The Negatives of Baiting
April 1, 2017 | View PDF
For the last five years or so, there's been a bill taking passes through the House and Senate in Alabama, and this year it's looking to come in with a little steam. The bill in question is House Bill 184, which would allow hunters to hunt both deer and feral hogs over bait. As it stands, the bill has passed the State House, and is looking to come up for consideration in the State Senate.
Personally, I'm not a fan of hunting over bait. We can currently use bait, as long as it's 100 yards away and out of sight. As someone who's been hunting deer for what feels like an eternity, simply dumping out some corn and shooting whatever comes to feed on it doesn't really seem like the kind of challenge I'd be looking for. It'd just be a massacre with no true fair chase. Of course, Fair Chase is a concept that doesn't get mentioned a lot, but more discussion on it couldn't hurt. Fair Chase is an expectation that a hunter won't do anything to give them an overwhelmingly unfair advantage over the game animal like baiting or fencing. It adds to the challenge of hunting while keeping a sort of honor code amongst hunters. Ultimately, it's a matter of personal interpretation, as it's generally just you and the hunt.
At any rate, QDMA's representative on this matter, Kip Adams, has a few solid points against this bill. I'll share them with you guys, in hopes that maybe some more discussion can be had on baiting and the consequences it can have.
For starters, Chronic Wasting Disease (CWD) is something that QDMA has taken great lengths to study and combat. CWD is an illness that deer can get that can absolutely ravage a deer population. With baiting, you're potentially bringing a lot of deer into one area, including those that might be infected. While CWD isn't prevalent down here in Alabama, should it ever rear its ugly head in our deer population, baiting would aid in its transmission from deer to deer.
According to various surveys, most hunters just plain don't like baiting. Similar surveys show that the non-hunting public isn't pleased with the idea either. Everyone's got their reasons to believe what they do, and in this case, it seems like the majority surveyed didn't care for baiting.
Speaking of hunters and baiting, legalization of baiting has shown to create both offensive and defensive baiting situations across property lines, resulting in potential conflict amongst hunters and property owners. Deer are considered the property of the state; not any one person's property. Concepts such as property lines don't matter much to deer, as they go where the food is, leaving hunters, who are legally bound by property lines, in an interesting position when baiting is added.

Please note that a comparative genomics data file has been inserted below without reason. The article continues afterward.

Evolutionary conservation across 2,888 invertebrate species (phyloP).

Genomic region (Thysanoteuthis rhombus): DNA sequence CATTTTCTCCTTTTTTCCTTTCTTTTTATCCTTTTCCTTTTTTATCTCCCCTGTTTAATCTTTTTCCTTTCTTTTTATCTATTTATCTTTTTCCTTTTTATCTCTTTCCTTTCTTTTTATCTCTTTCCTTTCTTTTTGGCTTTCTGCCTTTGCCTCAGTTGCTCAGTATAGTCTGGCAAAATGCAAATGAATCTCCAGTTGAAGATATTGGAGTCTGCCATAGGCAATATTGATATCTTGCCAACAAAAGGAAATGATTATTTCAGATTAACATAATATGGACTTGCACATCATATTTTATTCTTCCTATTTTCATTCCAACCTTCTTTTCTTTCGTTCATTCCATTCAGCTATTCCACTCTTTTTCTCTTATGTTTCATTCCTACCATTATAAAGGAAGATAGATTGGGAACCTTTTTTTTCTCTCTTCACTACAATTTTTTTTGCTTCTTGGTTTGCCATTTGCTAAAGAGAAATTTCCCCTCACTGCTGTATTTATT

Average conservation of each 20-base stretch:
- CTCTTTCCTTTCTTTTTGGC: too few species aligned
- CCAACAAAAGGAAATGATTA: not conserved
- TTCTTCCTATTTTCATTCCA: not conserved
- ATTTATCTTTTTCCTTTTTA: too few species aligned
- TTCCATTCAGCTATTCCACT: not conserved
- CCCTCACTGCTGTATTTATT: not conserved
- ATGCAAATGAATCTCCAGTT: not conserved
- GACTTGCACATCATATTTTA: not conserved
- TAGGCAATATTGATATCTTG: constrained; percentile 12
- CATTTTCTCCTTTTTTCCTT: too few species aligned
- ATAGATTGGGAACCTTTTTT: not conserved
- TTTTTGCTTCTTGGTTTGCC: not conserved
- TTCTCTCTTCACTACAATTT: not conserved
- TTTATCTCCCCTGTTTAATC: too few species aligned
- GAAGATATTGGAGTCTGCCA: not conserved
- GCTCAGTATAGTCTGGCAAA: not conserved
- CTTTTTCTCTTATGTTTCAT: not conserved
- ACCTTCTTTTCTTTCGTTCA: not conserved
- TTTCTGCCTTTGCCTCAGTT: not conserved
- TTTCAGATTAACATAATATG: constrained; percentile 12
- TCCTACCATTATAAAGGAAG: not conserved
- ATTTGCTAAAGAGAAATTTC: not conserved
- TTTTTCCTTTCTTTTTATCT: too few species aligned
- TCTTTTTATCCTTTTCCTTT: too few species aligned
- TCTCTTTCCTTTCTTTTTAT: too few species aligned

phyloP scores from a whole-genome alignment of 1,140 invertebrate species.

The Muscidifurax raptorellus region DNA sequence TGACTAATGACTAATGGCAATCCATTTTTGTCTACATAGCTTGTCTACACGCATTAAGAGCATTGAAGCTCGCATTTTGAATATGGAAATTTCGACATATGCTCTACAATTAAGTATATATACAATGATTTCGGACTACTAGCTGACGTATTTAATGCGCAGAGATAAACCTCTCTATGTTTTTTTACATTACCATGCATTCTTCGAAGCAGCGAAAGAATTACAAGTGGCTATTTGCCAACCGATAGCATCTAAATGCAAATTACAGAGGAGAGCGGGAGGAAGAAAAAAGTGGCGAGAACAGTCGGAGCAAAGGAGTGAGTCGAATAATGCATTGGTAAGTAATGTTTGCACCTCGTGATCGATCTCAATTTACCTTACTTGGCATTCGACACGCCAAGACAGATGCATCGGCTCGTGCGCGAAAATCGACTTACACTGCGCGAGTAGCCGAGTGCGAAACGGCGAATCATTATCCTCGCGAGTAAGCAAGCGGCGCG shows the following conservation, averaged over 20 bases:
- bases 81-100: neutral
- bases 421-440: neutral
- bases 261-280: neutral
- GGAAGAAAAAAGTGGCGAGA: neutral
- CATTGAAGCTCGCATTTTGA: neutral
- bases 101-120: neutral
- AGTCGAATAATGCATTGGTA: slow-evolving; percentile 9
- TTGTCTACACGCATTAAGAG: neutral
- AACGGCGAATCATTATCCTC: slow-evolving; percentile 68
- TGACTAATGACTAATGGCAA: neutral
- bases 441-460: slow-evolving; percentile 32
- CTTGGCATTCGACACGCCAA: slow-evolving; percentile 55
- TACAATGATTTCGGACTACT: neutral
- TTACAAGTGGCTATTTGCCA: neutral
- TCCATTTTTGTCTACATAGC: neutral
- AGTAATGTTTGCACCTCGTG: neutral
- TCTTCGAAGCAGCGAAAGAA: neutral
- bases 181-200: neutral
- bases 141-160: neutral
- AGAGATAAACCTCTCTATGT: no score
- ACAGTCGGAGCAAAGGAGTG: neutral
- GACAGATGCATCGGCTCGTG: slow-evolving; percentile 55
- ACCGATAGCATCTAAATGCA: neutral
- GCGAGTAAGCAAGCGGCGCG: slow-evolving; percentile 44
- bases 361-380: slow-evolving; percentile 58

As for the deer themselves, they can dramatically change their travel and eating habits based on bait availability. Deer have a preference for feeding at night if they can help it, and if that feeder's out there belting out corn every few hours, you better believe they'll stop on by when it's safer for them. In fact, research has shown that legalizing baiting doesn't increase harvest rates.
Speaking of following the food, predators will key in on this set of changes as well. If the deer are constantly going to one place, you better believe the predators will as well. For those of you who've kept up with these articles over the years, you might remember the Predator-Pit Scenario, where a deer population can be decimated by a perfect storm of food availability and predation rates. Baiting has the potential to throw your local deer herd into that situation, wreaking havoc on your deer population.
Other states with legalized baiting have shown to have a dramatic 4-8 times increase in artificial food on the landscape. Of course, another impact baiting would have is the increase in nuisance animal populations, like feral hogs and raccoons. Hogs don't need much help with breeding and spreading, and raccoons are very opportunistic, finding food where ever they can, and troublesome, as they tend to leave a mess wherever they go. Hogs, of course, do the same, but on a much larger scale, as they can tear up large amounts of land with their rooting.
Ultimately, the decision on this bill lies with the State Senate. If you'd like to weigh in on it, feel free to contact your Senator and tell him or her what you think. Personally, I'm hoping it will not pass. I'll always welcome more discussion on the topic, as we can only benefit from trying to learn from one another, sharing our experiences on the subject. So get out there, keep your feeding and hunting legal, stay active, and go get'em!